“Everyone has tips – someone suggested using an elastic band around the paint tin to get rid of excess paint. One patient has a sister who is interested in upcycling, it’s driven him on to finish his piece and given them something in common.”

Furniture is sourced from Emmaus, a charity that supports people to work their way out of homelessness, providing meaningful work as well as a stable home for as long as someone needs it. Tracy says this is an important aspect of the programme. “Sourcing our pieces from a charity that resonates with the men makes it all the more fulfilling. They can support others and make donated items into something to be proud of.” If you have a piece you’d like to donate, contact Christine on 0151 473 4346.

“We wanted to help the men gain skills that will help them when they leave to either furnish a home or gain work in painting or upholstery. Using your hands to create something is very therapeutic; there’s a real sense of achievement when you take a battered old 1940s chair that is wonderfully detailed and you paint and upholster it so it looks beautiful, yet keeping and enhancing the features that you don’t get with modern furniture”says Christine. An old cabinet has become a sought after piece of furniture.

Tracy Charnock and Christine Talbot with some of the pieces that have been transformed.




Personality Disorder affects one in 20 of us. Yet it’s a much misunderstood condition. We talk to experts about what it is, and why they’ve launched a dedicated therapy service on Merseyside. 27


STORY “I’d never heard of personality disorder, I just knew I was sad. It started after I had the second of my three children and suffered post natal depression. I became overly possessive. I’d hit out at anyone who challenged my way of thinking.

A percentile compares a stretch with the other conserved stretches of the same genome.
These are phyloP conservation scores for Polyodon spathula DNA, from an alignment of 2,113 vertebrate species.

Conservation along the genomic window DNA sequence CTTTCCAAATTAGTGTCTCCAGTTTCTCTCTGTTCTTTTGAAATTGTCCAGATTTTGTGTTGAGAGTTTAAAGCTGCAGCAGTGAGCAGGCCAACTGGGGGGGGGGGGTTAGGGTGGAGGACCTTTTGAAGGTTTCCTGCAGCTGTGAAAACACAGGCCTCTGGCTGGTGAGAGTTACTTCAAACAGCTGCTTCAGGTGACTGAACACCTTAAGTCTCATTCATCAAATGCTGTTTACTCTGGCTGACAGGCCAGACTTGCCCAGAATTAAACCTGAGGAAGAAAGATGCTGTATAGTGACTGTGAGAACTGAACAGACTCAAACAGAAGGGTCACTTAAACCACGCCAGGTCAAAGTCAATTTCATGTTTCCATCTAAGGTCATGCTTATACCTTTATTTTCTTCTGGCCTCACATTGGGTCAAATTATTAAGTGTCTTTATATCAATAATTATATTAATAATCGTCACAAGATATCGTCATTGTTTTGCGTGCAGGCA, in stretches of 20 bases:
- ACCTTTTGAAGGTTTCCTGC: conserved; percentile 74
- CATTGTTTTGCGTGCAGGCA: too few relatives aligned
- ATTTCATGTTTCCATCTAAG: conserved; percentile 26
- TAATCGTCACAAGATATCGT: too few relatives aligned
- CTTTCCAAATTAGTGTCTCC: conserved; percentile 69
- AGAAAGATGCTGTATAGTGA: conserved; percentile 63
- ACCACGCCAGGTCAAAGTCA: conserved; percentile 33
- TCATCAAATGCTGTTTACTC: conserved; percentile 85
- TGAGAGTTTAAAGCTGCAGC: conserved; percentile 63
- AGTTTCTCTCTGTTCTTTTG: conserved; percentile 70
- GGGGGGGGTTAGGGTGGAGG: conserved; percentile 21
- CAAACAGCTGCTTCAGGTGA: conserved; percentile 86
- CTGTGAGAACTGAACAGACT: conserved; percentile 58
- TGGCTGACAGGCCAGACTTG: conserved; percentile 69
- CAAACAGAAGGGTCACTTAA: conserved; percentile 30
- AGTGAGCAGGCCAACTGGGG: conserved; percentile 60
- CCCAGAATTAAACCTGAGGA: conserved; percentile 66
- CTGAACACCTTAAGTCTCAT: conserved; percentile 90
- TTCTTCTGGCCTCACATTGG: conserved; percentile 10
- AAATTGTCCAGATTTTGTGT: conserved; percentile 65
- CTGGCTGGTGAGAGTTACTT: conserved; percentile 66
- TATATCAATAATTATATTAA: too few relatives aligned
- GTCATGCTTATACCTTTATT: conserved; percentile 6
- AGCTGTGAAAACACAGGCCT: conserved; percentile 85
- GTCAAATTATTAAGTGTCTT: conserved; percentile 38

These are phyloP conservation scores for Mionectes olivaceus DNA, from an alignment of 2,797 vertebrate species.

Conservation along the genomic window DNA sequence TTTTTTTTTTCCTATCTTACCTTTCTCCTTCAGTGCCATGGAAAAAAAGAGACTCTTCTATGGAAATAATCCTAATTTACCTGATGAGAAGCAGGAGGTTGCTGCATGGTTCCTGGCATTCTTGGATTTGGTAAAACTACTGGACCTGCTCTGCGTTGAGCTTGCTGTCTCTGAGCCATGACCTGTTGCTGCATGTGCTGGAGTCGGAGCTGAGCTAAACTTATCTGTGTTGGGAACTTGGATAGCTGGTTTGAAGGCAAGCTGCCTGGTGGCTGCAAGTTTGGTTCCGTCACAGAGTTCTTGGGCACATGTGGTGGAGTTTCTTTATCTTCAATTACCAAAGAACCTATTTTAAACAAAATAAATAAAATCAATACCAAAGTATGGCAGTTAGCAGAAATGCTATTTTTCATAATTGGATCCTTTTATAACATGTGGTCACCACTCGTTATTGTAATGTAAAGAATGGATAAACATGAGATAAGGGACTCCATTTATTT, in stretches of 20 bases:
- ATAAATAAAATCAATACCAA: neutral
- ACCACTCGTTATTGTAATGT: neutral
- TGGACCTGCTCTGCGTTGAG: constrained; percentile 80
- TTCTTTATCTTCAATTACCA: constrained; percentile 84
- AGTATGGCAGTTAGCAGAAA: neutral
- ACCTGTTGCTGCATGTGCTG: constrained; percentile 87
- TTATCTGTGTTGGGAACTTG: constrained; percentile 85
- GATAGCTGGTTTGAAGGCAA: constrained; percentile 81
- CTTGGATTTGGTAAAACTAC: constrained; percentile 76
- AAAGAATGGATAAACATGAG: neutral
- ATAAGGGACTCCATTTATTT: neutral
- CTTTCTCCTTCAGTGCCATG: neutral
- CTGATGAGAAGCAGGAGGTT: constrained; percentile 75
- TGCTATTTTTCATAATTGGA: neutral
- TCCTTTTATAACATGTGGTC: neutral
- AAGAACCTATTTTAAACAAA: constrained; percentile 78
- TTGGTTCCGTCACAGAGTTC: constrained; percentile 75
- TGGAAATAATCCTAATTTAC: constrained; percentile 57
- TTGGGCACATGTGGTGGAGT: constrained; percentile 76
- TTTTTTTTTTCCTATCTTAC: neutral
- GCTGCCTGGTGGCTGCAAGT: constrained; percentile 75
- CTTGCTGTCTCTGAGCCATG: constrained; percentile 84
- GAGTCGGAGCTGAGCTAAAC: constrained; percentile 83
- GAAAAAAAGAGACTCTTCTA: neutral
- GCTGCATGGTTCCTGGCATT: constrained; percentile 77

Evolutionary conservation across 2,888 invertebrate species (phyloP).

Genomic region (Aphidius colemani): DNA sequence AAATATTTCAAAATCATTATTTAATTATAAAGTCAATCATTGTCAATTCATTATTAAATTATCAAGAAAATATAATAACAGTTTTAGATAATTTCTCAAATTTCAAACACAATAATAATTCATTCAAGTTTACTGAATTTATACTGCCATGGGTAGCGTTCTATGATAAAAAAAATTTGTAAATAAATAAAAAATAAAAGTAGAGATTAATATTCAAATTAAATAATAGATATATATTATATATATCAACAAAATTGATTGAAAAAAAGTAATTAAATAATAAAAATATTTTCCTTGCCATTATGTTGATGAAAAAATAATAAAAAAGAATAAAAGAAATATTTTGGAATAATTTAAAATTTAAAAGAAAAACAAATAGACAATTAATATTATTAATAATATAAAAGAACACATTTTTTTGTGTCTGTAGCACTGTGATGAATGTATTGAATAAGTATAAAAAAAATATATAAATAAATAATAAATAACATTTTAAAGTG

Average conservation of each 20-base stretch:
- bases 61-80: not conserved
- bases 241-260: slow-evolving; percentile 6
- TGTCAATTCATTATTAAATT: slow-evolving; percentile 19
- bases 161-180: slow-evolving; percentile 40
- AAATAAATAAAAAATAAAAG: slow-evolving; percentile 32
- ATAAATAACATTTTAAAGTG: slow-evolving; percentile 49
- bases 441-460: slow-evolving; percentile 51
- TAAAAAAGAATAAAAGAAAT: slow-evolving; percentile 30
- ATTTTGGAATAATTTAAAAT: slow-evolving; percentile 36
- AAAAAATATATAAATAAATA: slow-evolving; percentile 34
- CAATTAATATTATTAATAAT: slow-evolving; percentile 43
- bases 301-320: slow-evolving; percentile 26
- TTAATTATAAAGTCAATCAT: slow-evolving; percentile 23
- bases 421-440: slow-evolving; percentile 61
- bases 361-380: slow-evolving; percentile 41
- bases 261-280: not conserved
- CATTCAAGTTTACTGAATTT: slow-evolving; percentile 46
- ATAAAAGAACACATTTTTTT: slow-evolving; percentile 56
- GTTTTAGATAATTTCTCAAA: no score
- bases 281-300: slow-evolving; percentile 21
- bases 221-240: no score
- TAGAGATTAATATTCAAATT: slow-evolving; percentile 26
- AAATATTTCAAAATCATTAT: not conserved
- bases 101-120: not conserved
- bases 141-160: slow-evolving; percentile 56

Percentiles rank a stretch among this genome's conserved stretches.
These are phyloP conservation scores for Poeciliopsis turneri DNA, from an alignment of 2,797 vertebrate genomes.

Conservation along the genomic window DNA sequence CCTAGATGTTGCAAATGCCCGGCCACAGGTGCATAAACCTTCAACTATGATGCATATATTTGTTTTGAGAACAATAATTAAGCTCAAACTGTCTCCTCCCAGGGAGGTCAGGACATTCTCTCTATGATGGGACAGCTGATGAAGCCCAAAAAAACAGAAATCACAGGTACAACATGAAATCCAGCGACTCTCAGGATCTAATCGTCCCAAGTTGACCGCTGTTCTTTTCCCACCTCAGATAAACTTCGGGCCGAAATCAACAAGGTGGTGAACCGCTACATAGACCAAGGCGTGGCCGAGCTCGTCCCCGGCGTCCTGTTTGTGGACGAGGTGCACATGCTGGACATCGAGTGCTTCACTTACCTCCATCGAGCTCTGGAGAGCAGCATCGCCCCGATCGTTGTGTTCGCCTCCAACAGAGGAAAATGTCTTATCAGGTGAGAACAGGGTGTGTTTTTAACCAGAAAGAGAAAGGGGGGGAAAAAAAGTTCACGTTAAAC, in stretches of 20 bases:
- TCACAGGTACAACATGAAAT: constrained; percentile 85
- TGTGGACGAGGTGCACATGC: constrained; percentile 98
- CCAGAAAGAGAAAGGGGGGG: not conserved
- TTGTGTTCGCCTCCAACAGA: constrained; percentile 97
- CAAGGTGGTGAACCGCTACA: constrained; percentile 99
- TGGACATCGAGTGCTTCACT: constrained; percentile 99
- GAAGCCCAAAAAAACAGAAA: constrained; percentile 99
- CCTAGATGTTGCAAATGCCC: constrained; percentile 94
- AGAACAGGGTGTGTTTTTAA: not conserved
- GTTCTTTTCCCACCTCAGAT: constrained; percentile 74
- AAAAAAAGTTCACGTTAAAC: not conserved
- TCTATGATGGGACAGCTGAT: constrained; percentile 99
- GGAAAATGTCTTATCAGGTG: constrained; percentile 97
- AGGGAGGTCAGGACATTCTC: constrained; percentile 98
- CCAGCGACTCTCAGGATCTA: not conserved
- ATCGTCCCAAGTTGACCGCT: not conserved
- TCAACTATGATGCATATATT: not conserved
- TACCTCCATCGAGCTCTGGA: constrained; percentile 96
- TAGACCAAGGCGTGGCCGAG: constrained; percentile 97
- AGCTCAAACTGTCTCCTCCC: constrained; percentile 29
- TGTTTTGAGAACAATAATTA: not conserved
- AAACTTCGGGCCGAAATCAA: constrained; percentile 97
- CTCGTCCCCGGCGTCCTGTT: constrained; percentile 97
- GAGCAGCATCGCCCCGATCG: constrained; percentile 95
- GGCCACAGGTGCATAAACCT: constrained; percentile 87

I have the same life issues but I deal with them in a different way. The term personality disorder is sometimes used disparagingly, yet few of us really understand what it is, or what it’s like to live with. Events in our lives can shape the very fabric of our personality.


ersey Care psychotherapist Richard Curtis explains:

We each cope differently with emotional experiences and relationships, but someone with personality disorder will often struggle with how they think about themselves and others. It’s not an uncommon condition – if we all went before a psychiatrist one in 20 of us would be diagnosed with a personality disorder of some sort.

WHY DOES IT HAPPEN? “Trauma is often the root cause. Difficulties in childhood often have an impact on someone’s personal development and how they relate to others. They blame themselves, it can be crippling. “There are different types of disorder and the difficulties are as unique as


we are. One person may have mood swings, while someone else will be mistrustful or easily feel abandoned or rejected. Most people tell us they feel very alone and not understood.

COPING SKILLS COME UNDER PRESSURE “It’s at times of stress and strain, when our coping skills come under pressure, that emotions can be overwhelming and relationships suffer. For some people the only way to manage this is through self-destructive behaviour such as alcohol or drug abuse or self harm, or through unhealthy relationships. “It can sometimes be lifelong, but don’t despair. Things won’t change overnight, but research shows that nine out of 10 people who undergo treatment are well 10 years later.”